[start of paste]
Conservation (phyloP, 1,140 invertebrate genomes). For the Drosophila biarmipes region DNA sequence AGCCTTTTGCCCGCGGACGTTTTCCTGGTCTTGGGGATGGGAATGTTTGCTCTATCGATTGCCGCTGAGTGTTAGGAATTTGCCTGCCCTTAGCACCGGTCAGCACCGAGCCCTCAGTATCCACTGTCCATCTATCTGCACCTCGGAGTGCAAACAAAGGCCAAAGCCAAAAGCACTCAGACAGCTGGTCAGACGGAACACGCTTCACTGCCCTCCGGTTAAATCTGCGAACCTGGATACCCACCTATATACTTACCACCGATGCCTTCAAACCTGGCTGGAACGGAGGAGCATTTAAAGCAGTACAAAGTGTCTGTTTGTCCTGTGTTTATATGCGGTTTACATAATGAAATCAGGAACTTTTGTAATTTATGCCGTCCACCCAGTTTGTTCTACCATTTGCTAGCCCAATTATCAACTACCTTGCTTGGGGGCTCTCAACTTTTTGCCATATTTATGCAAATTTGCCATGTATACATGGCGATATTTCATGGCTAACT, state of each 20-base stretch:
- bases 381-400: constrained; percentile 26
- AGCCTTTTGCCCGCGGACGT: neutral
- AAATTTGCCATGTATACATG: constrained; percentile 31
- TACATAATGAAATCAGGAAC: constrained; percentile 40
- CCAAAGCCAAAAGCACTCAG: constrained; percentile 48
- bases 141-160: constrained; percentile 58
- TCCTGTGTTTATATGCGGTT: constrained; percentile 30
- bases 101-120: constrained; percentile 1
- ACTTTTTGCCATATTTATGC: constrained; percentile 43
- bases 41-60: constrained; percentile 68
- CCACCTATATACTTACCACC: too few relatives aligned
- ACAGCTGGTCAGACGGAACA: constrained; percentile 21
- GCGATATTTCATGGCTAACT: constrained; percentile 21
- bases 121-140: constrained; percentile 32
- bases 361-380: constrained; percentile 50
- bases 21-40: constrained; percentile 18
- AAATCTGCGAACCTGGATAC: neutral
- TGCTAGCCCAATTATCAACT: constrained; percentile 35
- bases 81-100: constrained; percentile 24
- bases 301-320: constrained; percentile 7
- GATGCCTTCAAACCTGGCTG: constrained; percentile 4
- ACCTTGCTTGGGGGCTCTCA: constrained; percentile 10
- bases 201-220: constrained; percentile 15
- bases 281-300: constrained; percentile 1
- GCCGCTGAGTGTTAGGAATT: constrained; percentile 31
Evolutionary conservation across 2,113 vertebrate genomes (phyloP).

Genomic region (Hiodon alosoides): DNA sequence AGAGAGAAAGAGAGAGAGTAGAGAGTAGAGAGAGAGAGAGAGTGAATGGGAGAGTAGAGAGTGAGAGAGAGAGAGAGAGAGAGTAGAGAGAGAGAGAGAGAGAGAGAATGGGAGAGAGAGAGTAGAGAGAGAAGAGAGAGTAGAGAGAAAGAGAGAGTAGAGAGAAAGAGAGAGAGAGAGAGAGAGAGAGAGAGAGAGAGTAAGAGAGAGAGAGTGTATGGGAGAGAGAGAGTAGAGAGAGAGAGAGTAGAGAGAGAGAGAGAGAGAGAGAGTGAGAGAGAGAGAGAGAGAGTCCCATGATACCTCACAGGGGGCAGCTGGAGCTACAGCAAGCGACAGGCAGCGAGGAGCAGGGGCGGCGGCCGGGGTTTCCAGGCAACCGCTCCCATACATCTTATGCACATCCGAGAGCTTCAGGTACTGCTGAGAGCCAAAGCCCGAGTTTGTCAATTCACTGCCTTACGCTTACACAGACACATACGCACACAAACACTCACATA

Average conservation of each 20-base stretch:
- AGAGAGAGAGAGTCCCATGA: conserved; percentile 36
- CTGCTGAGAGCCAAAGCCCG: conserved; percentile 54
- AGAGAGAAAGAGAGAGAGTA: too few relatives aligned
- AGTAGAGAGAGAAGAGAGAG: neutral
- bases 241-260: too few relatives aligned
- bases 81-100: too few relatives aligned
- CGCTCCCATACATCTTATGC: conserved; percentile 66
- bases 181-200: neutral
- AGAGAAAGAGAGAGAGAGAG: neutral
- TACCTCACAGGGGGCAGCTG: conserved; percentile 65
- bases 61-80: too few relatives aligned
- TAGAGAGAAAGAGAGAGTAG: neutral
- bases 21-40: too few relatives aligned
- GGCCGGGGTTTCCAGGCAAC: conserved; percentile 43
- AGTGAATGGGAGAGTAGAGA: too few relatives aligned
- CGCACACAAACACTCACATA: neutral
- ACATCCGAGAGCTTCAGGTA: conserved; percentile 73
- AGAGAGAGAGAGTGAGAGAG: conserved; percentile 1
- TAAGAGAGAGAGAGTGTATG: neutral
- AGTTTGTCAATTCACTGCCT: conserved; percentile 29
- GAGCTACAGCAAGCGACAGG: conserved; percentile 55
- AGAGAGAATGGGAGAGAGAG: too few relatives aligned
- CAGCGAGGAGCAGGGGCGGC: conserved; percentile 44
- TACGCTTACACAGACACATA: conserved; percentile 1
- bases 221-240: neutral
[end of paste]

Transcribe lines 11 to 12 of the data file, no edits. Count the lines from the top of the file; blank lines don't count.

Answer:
- bases 41-60: constrained; percentile 68
- CCACCTATATACTTACCACC: too few relatives aligned